Mid roll killed the Youtube stars

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Guest post by AJ Segal of Appenue

Facebook has decided to take on Google’s Youtube head-to-head.

Some marketers rejoice, others are concerned (especially the ones that make money off it), but the ones that should be most concerned are Youtube personalities.

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A couple of months ago, Twitter has decided to shut down Vine.

Why? Twitter wasn’t seeing the revenue it hoped to see through the acquisition of Vine back in 2012, Twitter thought it could combat Youtube and other services by doing so – it was wrong.

Vine was strong, don’t get me wrong but not even remotely as strong as Youtube.

Youtube had more following and just didn’t need people to download an app so they could record themselves doing stuff.

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Yes, I know – what about Snapchat?

Snapchat has a different business model and a different audience as well. Snapchat also allows you to take pictures and make remarks about them, chat and more.

Facebook is afraid of Snapchat, which has already solidified its existence as more than just a successor to Twitter; Snapchat has decided to relocate to London, a bold move especially since the Brexit but it might actually pay off at the end.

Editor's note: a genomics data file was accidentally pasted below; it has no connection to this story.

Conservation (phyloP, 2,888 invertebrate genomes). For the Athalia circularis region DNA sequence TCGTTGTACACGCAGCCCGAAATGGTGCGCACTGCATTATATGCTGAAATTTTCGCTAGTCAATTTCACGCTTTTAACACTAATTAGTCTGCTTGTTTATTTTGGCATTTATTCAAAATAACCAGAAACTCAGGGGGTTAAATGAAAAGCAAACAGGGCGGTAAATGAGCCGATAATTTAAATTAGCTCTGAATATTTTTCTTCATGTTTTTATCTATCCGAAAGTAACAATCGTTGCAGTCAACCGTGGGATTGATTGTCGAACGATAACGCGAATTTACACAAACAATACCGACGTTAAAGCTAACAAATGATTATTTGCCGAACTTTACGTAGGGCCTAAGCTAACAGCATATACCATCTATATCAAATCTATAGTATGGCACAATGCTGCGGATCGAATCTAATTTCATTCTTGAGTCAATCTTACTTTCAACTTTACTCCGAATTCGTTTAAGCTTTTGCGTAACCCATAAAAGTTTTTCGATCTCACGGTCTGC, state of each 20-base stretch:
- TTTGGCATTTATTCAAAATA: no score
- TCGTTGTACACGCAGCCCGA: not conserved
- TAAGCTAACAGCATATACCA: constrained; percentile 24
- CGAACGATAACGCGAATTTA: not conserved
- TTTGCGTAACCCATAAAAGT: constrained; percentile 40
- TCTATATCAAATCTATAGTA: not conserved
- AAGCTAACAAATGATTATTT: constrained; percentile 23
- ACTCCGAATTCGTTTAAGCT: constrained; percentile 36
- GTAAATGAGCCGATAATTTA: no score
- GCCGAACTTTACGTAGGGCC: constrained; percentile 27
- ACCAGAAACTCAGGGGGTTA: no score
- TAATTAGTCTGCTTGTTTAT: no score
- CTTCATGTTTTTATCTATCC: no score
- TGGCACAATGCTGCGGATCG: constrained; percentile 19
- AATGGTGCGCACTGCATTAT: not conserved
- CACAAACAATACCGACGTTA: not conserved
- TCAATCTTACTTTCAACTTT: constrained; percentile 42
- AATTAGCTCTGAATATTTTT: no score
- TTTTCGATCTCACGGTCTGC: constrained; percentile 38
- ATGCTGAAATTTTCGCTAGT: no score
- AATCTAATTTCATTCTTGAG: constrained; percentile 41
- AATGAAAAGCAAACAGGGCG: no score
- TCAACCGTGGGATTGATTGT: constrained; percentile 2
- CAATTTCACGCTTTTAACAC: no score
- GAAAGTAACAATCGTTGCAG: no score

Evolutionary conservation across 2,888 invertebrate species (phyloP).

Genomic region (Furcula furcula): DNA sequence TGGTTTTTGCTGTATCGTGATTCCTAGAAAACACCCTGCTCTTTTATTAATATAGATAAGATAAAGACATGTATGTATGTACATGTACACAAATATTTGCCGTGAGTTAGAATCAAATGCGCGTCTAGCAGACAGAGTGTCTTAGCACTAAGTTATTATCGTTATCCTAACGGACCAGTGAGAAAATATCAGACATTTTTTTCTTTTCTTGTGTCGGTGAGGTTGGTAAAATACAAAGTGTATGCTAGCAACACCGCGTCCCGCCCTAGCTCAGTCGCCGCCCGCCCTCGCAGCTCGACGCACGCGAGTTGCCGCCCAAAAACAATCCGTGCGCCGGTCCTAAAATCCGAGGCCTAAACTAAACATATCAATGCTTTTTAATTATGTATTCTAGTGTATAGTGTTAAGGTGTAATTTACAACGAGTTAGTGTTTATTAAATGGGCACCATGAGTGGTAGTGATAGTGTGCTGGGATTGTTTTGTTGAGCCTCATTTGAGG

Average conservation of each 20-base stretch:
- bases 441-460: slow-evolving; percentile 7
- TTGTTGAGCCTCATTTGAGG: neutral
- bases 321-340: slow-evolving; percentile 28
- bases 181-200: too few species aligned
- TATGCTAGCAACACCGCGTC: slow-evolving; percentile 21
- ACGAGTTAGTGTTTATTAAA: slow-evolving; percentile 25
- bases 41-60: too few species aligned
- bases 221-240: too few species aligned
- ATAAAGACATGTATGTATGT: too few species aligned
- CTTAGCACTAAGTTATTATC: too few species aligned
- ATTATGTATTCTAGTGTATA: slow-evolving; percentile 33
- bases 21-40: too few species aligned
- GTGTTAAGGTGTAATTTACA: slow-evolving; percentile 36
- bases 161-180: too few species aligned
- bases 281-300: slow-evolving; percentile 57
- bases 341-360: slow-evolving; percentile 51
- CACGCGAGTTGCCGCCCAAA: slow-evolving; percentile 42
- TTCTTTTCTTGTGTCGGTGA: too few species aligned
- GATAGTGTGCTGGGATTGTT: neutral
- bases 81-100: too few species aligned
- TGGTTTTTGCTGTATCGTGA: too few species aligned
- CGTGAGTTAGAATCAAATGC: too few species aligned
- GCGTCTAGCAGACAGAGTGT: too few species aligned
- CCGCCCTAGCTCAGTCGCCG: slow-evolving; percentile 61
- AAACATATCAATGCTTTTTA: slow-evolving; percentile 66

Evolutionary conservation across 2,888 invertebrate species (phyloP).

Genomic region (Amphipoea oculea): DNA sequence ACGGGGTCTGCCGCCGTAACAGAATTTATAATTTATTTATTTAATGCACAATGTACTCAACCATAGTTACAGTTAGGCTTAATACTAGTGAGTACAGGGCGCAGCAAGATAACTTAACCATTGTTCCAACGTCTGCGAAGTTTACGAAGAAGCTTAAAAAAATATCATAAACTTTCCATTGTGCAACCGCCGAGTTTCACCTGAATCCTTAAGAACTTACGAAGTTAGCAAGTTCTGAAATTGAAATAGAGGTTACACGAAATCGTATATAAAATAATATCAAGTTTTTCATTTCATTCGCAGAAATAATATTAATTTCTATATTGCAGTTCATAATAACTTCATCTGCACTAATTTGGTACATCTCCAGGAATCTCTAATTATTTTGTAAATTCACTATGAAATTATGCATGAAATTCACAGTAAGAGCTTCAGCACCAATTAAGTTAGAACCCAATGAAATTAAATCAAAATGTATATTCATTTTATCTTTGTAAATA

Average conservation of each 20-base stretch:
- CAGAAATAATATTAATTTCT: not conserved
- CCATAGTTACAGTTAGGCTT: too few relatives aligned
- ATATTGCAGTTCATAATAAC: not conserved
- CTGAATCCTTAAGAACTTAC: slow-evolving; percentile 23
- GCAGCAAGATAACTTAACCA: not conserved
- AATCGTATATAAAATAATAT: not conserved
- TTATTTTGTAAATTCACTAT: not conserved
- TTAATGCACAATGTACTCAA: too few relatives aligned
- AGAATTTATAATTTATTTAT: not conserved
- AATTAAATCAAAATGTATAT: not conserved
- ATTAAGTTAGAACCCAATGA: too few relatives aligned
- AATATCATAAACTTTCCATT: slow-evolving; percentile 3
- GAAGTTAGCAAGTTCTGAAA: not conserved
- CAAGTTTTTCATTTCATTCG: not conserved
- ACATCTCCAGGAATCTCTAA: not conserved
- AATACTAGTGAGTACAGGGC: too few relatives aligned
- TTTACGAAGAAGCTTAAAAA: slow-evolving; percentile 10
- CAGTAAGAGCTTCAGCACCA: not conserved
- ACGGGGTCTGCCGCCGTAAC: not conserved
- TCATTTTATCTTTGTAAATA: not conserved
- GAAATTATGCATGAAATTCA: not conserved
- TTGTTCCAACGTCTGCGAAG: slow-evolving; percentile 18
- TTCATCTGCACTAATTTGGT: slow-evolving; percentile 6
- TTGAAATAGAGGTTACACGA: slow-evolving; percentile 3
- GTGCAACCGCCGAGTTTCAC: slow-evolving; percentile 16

But what does it tell us, the marketers that Facebook has decided to go head-to-head with Google?

Ok, we have Facebook live and everything – how does putting ads inside it help anyone?

By offering “mid-roll” ads as opposed to “pre-roll” ads (which Youtube has), which means users would only see the ads after watching 20 seconds of the video, users would be more engaged in the video since they were already watching 20 seconds of it and want to see the rest of the video.

This means that a smart marketer who would upload 5–7 seconds of video ad could make a huge profit (Facebook offers 55% of all sales, just like Youtube) since most people would not turn off the entire video just for an ad that comes up.

This move is smart also because people who use Facebook for podcasts or even avantgarde series, would be able to produce more revenue for themselves as they could get sponsored by advertisers who wish to make money on Facebook.

Facebook had figured out many users are already super engaged with Facebook on a daily basis via its app, looking for relevant queries on it and since it cannot dominate search engines – it could dominate the video world.

If Facebook would be able to disrupt Youtube enough to dominate the scene, it could also use this to combat Snapchat as it would go head-to-head with it via its subsidiary, Instagram which already offers videos up to 60 minutes long but not ads on it either.

We would have to wait and see naturally, but this is really interesting.

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